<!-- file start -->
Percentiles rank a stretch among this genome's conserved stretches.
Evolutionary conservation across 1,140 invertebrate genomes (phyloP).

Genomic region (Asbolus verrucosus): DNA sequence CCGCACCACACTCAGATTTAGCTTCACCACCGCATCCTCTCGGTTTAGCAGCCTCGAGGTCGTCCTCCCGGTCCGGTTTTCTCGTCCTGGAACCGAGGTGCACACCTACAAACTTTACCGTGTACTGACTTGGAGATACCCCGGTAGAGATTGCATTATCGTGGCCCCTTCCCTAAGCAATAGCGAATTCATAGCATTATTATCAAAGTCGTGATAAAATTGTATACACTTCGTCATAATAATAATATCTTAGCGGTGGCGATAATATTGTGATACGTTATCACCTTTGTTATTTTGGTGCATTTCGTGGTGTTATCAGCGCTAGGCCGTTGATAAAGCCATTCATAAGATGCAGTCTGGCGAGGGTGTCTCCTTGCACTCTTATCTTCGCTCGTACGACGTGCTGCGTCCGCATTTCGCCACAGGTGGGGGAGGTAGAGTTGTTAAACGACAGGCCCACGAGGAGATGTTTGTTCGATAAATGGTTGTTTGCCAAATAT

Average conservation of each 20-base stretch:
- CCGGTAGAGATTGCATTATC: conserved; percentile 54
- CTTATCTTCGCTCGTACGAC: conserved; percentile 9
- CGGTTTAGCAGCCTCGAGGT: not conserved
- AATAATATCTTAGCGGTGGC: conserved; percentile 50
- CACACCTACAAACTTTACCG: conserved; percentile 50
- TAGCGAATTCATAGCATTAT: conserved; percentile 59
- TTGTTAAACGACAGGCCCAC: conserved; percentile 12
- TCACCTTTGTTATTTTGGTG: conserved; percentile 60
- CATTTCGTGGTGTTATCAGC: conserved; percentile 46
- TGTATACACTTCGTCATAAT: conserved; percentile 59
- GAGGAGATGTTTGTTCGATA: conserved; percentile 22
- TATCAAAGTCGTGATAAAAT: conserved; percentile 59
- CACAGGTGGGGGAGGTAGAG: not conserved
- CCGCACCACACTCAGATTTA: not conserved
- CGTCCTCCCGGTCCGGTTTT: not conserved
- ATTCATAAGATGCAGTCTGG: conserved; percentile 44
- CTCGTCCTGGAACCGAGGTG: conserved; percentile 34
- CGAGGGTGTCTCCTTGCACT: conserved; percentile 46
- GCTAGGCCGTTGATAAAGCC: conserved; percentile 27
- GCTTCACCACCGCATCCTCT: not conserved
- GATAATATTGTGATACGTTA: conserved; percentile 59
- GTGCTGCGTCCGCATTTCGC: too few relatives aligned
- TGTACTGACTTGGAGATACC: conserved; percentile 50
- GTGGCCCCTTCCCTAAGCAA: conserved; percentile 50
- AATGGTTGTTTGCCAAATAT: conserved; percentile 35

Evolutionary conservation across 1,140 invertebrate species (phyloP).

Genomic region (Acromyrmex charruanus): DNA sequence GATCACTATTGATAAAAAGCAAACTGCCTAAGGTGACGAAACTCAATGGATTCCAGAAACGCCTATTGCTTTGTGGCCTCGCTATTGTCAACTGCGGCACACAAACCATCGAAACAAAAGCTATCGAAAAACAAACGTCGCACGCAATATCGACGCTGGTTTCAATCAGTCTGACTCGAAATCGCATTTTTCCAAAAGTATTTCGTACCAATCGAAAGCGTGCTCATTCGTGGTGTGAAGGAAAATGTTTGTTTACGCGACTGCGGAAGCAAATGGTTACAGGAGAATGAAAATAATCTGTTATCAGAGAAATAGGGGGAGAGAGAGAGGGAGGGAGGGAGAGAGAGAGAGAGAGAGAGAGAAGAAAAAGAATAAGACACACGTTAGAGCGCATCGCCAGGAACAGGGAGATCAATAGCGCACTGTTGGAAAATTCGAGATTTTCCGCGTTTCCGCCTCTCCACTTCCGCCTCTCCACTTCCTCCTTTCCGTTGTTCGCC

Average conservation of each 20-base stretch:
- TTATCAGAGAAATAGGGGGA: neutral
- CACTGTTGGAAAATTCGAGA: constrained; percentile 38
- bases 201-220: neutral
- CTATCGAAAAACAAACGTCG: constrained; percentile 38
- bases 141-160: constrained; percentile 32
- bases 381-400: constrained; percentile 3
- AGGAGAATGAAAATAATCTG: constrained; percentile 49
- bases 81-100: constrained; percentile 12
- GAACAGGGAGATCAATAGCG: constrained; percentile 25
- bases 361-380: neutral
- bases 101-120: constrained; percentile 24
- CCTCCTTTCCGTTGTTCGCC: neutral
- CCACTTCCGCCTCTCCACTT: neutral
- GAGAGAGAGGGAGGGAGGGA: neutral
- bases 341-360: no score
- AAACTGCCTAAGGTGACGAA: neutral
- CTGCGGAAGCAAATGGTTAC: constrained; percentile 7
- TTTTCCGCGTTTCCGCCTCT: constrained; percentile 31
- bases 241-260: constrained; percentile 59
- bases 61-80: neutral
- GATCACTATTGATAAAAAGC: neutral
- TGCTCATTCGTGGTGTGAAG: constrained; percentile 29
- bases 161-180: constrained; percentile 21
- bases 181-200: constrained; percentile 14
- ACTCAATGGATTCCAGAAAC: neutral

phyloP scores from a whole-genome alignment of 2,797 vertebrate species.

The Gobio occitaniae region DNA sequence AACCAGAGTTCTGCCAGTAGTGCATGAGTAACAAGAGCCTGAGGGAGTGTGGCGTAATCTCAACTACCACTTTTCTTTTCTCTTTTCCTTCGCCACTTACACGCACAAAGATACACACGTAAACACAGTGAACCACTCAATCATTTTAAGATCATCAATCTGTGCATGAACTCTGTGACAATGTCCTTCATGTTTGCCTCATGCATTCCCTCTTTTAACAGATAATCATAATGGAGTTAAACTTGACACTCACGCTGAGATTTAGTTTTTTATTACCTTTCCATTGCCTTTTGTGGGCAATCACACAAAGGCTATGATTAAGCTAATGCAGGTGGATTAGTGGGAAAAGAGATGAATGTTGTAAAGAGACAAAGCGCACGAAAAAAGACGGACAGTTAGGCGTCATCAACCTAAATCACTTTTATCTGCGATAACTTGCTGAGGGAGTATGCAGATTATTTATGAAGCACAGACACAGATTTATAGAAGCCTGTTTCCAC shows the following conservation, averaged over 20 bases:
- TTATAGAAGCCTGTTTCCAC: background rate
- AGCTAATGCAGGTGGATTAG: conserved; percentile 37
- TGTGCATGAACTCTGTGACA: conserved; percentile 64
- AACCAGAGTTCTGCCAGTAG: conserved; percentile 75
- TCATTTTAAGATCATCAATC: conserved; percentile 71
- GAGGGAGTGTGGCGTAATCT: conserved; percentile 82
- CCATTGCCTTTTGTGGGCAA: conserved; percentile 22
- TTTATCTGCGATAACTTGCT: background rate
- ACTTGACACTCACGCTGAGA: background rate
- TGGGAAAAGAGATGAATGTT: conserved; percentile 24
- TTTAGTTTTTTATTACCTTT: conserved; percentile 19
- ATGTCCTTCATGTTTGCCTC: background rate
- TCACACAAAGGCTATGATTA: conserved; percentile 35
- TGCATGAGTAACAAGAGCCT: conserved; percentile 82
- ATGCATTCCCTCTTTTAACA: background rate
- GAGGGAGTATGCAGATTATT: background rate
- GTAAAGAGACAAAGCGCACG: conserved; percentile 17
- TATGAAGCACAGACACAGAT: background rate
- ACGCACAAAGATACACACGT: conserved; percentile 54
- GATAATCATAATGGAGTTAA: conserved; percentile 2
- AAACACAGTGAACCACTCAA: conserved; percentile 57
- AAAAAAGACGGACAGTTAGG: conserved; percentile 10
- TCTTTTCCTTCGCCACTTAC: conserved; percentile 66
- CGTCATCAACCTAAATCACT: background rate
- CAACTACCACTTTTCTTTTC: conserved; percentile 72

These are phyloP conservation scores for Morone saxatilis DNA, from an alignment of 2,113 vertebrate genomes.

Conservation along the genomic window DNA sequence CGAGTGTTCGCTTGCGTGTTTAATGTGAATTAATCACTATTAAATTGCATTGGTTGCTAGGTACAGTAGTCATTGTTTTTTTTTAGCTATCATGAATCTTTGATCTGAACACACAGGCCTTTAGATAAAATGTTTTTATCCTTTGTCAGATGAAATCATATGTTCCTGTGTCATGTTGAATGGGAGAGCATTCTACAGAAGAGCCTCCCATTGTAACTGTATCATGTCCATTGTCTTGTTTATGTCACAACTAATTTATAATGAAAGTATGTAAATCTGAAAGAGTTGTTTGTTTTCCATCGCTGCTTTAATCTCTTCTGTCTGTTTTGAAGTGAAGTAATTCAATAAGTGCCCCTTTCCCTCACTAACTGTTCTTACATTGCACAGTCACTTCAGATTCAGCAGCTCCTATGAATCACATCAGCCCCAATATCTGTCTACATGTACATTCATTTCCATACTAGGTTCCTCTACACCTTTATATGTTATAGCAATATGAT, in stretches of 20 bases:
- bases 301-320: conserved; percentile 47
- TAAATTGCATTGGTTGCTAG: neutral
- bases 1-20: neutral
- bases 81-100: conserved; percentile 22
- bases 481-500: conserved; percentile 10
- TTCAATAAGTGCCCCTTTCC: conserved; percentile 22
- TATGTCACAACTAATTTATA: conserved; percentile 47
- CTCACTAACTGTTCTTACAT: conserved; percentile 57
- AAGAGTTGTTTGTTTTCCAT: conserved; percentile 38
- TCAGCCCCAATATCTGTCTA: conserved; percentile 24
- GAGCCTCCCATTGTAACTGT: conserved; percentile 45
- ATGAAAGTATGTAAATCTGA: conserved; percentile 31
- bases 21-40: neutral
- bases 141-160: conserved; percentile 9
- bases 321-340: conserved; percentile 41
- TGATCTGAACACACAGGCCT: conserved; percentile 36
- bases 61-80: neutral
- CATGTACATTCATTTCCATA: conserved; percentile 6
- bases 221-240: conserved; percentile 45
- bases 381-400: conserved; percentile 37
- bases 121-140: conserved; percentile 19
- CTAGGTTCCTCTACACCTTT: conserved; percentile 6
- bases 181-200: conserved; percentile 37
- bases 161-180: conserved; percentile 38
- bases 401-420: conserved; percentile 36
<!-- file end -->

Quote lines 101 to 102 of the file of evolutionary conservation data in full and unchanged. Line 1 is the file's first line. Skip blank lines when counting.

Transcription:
- bases 321-340: conserved; percentile 41
- TGATCTGAACACACAGGCCT: conserved; percentile 36